6th Sunday in Ordinary Time (Fr. Simham)

by | Feb 13, 2020

For the past few weeks we have been hearing the gospels from Jesus’ Sermon on the Mount which is Mathew’s great composition. For Mathew, Jesus is the new Moses who came to liberate people from their bondage of sin and he is also the great law-giver. As Moses went up to the mountain to receive the law, Jesus goes up to the mountain to give the new law, or the new teaching.

First, He taught his followers the ‘Beatitudes’, which contain the values on which he placed great importance. They are supposed to be the attitudes of his disciples attuned to the kingdom of God which he has come to establish. Then he told them that these beatitudes are supposed to be lived and practised in a community as ‘salt of the earth’ and ‘light of the world’.

And in today’s gospel, he teaches the ethics of the kingdom. In the series of slightly six anti-thesis beginning with “You have heard it said………..but I say to you…..” clauses Jesus dares to modify or correct what God said through Moses, this is what the Scribes and Pharisees thought. But what he was doing here is that he is not modifying or correcting the law, but he is making the demands of the law more penetrating and more meaningful. He is making them to understand and follow the spirit of the law rather than following the ‘letter of the law’. Because what he found is that the law as practised by Scribes and Pharisees has lost its teeth. It has lost it true meaning as the Scribes and Pharisees stressed more on the external observances than the internal meaning.

Let me tell a story to illustrate what I mean. It’s the story of a boy called Jack who always wanted to carry out his mother’s commands to the best of his ability. His mother once asked him to bring a goat from the market. He purchased a goat, put it on his shoulders and bent down with the weight, came staggering and sweating all the way home. His mother said, “How stupid you are! You should have tied a rope around its neck and dragged it along. Next day his mother asked him to bring a kilo of meat from the butcher’s. The boy tied it to a rope, as his mother had instructed him, and dragged the meat on the muddy road home. His mother being horrified on seeing the terrible condition of the meat, scolded him and told him that he should have wrapped the meat in a paper and carried it on his head instead. The next time, the ever obedient Jack was asked to bring some butter. As expected, he carried it on his head. It melted in the scorching sun and trickled down his face till there was hardly any butter left to give to his mother.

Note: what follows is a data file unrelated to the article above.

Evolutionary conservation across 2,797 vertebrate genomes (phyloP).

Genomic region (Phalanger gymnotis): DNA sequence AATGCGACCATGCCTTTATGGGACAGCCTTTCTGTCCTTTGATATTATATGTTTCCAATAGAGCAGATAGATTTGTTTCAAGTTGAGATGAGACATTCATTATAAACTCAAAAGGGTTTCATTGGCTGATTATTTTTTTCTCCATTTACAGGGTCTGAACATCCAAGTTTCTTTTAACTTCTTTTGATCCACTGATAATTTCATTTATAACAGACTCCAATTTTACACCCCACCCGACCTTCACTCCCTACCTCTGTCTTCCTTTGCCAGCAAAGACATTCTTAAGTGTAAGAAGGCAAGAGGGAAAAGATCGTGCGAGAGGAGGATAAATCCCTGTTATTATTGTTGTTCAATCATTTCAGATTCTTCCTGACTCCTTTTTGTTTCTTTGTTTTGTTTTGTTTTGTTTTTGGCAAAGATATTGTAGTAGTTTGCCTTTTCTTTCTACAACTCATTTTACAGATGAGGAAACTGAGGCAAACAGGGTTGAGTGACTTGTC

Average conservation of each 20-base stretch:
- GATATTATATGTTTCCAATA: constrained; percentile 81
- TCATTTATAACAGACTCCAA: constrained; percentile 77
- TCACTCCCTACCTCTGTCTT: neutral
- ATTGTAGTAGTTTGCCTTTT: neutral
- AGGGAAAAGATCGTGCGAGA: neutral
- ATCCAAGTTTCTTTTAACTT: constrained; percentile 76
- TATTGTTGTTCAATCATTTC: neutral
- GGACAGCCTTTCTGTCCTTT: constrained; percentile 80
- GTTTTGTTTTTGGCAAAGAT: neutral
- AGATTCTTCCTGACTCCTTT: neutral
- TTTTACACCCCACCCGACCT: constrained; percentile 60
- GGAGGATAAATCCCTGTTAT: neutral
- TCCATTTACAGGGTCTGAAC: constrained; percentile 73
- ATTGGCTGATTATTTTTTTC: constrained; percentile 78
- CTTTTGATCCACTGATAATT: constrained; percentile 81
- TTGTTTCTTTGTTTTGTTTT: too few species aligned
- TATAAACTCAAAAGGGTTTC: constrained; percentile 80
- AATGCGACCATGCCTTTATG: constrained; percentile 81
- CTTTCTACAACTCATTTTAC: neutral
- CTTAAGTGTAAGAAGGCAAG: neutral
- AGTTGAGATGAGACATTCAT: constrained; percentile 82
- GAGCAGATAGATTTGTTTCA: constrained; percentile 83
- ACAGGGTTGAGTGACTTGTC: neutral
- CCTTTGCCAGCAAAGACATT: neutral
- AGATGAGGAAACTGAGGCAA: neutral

Well, like jack, the scribes and Pharisees at the time of Jesus spent their lives being faithful to the letter of the Law, the Torah, while ignoring its spirit. With their emphasis on the externals of religion they had missed out on the core, the weightier demands of the Law. So Jesus was challenging His disciples to go to the basics, the essentials and the more radical implications of the Law. It is in this context he says, ‘your righteousness should exceed that of Pharisees and Scribes’. For Pharisees and Scribes righteousness or being virtuous means obeying the externals of the law. But for Jesus that is not the real righteousness. For him it begins in the heart and the disposition of the mind. Taking four concrete laws and traditions, he tells them what it means to obey them.

For example, ‘Do not kill’ is the law. As per Jesus interpretation, we should not think that we are saints because we have not murdered anyone. What about the about the rage and resentment deep down in your hearts? Love which is the basis of all law does not give in to anger and hostility.”

Secondly, there is a law which prohibits adultery. The Lord again takes us to a deeper understanding. It is not enough to say, “l didn’t have an affair with a married woman.” What about the lust in our eyes and the burning desire for a woman in our heart? Love is not lustful but respectful of every woman you meet” And this rule applies to the other sex as well.
The third antithesis deals with the subject of divorce. To understand this section of Matthew’s gospel we need to balance it out with Christ’s clear rejection of divorce found in other gospel passages (see Mt l9:3—l2; Mk l0: 2-l2; Luke l6:18).The message is clear: Love is faithful to the end.

And the fourth antithesis deals with not swearing falsely but being true to the oaths we have taken. Jesus seems to say: “What need is there to bolster up what you say with an oath? No need to swear at all. Just be honest and straightforward. Say ‘yes’ when you mean yes, and ‘No’ when you mean no. Love is truthful.”

When we go beyond the letter of the law to the spirit that gives it life, we find that in fact we are really called to love. This love does not harbour anger and hostility. It is not lustful but respectful. Love is truthful, honest, straightforward, and faithful to the end. That is the lesson for us today. Amen.

Fr. Showreelu Simham